Big Interview: Sid Lerman

Serving the competitive New York market, Weeks Lerman has learned that going the extra mile on service is critical to success

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If you can make it in New York, you can make it anywhere, so goes the song, and Weeks Lerman is certainly a success story in the New York OP market with sales of around $90 million.

That success is no doubt down to a move away from a reliance on traditional OP in the past few years, as Weeks Lerman has developed other categories such as breakroom, managed print, furniture and, more recently, jan/san and print hardware. At the same time, the firm has remained laser-focused on providing exemplary levels of service to differentiate itself from the competition.

CEO Sid Lerman is the first to recognise the input and impact of his senior management team. COO Cindy Ciaccio, who has been with the dealer for 25 years, and Rob Paar, Executive Director of Logistics and Purchasing, are two key staff members that have helped drive change at Weeks Lerman. Ciaccio and Paar joined Lerman as OPI caught up with the New York dealership.

OPI: Firstly, how did you perform in 2014?

Sid Lerman: Sales were flat for the year at approximately $90 million. Some categories were up, others were down. For example, traditional OP declined while jan/san, coffee and print were up.

OPI: Was that in line with expectations?

SL: Our expectations, yes. Our hopes, no! But it’s no secret that technology is causing the use of fewer office supplies. We got into coffee and breakroom about seven or eight years ago and that’s become a substantial part of our business. And most recently, the janitorial supply field has become a very important segment to us – again, just replacing business that is going away because of technology. Traditional office products represent about 40% of total sales now, and that includes ink consumables.

OPI: How did you do on the bottom line?

Cindy Ciaccio: We did OK margin-wise: we were up by about a point and a half. We work very hard to contain costs and we run a very lean machine. I think we utilise technology very well using the BMI OP Revelation platform, and we’re routinely meeting with our department heads in all areas of the business to try and use systems better, increase productivity and, again, drive down costs. 

Where that was probably most impactful was in the warehouse – Rob Paar and his team did a tremendous job of driving cost down there – and he also did a great job leveraging United Stationers’ capabilities with the software to increase productivity and drive down costs. 

OPI: Tell us more.

Rob Paar: One of the things we have is barcode scanners and using technology there; that has led to big savings because there is less handling of the products. We have developed our software in-house; we have programmers and we felt it was easier to do it in-house and control and verify it rather than outsource that function to a 3PV. 

OPI: Really?

CC: It’s relatively expensive to pay the monthly fees on those electronic point-of-delivery (POD) devices, as well as the investment in the devices themselves. We had a programmer that spent about six months developing the migration of our electronic PODs to smartphones. Putting that on smartphones and doing it all internally has been a huge thing for us.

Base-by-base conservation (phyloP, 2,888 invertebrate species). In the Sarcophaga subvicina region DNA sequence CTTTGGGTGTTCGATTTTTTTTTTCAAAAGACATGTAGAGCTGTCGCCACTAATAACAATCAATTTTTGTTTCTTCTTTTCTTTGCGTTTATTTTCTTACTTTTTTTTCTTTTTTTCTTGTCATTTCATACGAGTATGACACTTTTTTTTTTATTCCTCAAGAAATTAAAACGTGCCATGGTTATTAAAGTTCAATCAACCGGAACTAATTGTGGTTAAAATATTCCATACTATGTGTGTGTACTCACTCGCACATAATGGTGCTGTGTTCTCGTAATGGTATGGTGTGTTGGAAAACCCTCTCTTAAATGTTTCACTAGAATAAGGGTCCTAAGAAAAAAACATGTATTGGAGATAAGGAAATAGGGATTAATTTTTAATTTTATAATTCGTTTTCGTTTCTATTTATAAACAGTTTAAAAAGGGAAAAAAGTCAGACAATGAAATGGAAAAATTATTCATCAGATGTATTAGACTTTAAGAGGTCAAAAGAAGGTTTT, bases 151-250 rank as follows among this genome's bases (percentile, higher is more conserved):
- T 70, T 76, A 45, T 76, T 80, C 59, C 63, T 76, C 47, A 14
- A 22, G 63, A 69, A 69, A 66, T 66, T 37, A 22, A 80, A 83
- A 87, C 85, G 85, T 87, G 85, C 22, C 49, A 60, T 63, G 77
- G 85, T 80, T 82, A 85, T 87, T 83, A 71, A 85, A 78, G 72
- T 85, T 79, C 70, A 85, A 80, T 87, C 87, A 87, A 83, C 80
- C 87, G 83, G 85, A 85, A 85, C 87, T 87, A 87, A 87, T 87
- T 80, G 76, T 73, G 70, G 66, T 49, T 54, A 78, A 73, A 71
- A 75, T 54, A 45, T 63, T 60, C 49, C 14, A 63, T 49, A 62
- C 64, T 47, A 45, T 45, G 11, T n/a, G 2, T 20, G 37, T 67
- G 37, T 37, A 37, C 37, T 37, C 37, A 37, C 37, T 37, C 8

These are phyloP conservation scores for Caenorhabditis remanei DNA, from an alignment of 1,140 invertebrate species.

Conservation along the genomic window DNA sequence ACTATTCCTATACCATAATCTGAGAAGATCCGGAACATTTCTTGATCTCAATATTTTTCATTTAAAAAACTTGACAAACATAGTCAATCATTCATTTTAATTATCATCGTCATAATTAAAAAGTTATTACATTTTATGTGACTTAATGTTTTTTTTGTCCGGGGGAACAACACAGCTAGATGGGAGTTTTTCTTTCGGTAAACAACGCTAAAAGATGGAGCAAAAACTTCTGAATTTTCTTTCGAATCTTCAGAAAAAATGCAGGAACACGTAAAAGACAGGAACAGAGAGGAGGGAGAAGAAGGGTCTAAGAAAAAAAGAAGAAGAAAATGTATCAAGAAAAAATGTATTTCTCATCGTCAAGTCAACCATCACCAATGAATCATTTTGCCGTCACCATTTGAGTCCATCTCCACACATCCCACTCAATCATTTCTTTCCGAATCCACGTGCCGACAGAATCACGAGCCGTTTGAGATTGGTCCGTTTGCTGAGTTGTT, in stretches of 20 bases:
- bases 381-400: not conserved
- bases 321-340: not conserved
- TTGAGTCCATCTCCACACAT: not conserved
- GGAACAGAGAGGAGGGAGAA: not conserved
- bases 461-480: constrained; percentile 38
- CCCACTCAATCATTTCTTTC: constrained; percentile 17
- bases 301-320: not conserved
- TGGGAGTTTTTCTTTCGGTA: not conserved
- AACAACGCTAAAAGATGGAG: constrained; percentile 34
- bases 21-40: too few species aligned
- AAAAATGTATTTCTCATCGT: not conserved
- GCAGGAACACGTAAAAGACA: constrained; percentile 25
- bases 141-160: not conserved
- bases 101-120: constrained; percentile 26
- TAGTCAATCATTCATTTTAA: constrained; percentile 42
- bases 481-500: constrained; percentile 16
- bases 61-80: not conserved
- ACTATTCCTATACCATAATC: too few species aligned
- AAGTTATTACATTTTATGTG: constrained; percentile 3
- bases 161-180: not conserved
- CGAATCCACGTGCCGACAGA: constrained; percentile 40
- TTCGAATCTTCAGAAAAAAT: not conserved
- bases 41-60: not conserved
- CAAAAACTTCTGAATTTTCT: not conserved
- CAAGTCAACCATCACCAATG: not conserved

OPI:  Can you quantify the savings you have been able to make?

CC: We know that we have driven costs down in warehousing: that is reasonably easy for us to quantify and was about $750,000 between personnel, increased productivity – including the staging with United – and software. But it took us probably about three years to get to that $750,000.

OPI: How did you leverage your relationship with United? 

RP: We made some very big changes to how they routed our trucks, how the products came in and the way that we unloaded them right into our staging area. We probably do two trucks a night with United, so that’s a lot of merchandise.
We used our automated warehousing system to get merchandise that didn’t need to be handled more than once right into the truck staging area, so it didn’t have to get broken down in other areas – which is what we had to do before. We probably worked on that for about four months; United sent down personnel from its Cranbury facilities in New Jersey and I went to see them. United was very supportive, I must say; we were quite demanding and they did what they needed to do to get there for us.

OPI: A nice plug for United! Is there anything that you feel they should be doing better for you and the dealer community in general?

CC: From our perspective, there are things we’d like to see them do better product-wise. They don’t necessarily have yet a strong enough imported or lower-price alternative domestic product to keep their dealers competitive in the market. 

We’d also like to see them get lesser priced alternative products in OP and jan/san quicker. If the Staples of this world can do it, then United can too. 

With Lagasse they have a full arsenal of jan/san products – which is good – but they’re not necessarily the most cost effective.

OPI: How would you describe the New York market at the moment?

SL: About 95% of our volume ships to New York City and that’s where our sales people are focused. The market is certainly better than it has been; we’re seeing a resurgence in the Wall Street business and the financial areas; charitable and not-for-profits are making a big comeback; there are opportunities in education; and we have a large presence in healthcare. 

The opportunities are there, but it is still tremendously competitive.

OPI: Who are your main competitors?

SL: It seems like everyone gets to take a turn. Five or six years ago, Staples was the tough guy; more recently it was OfficeMax writing the big bonus cheques for converting customers – with the exception of the New York State contract where Staples did millions of dollars’ worth of products at a penny.

But for us, it’s still WB Mason that is the most aggressive – pricing-wise and marketing-wise – in New York. Mason is difficult, it’s very aggressive and willing to take losses on the front end, and that’s just not our business model.

OPI: So how do you compete with that?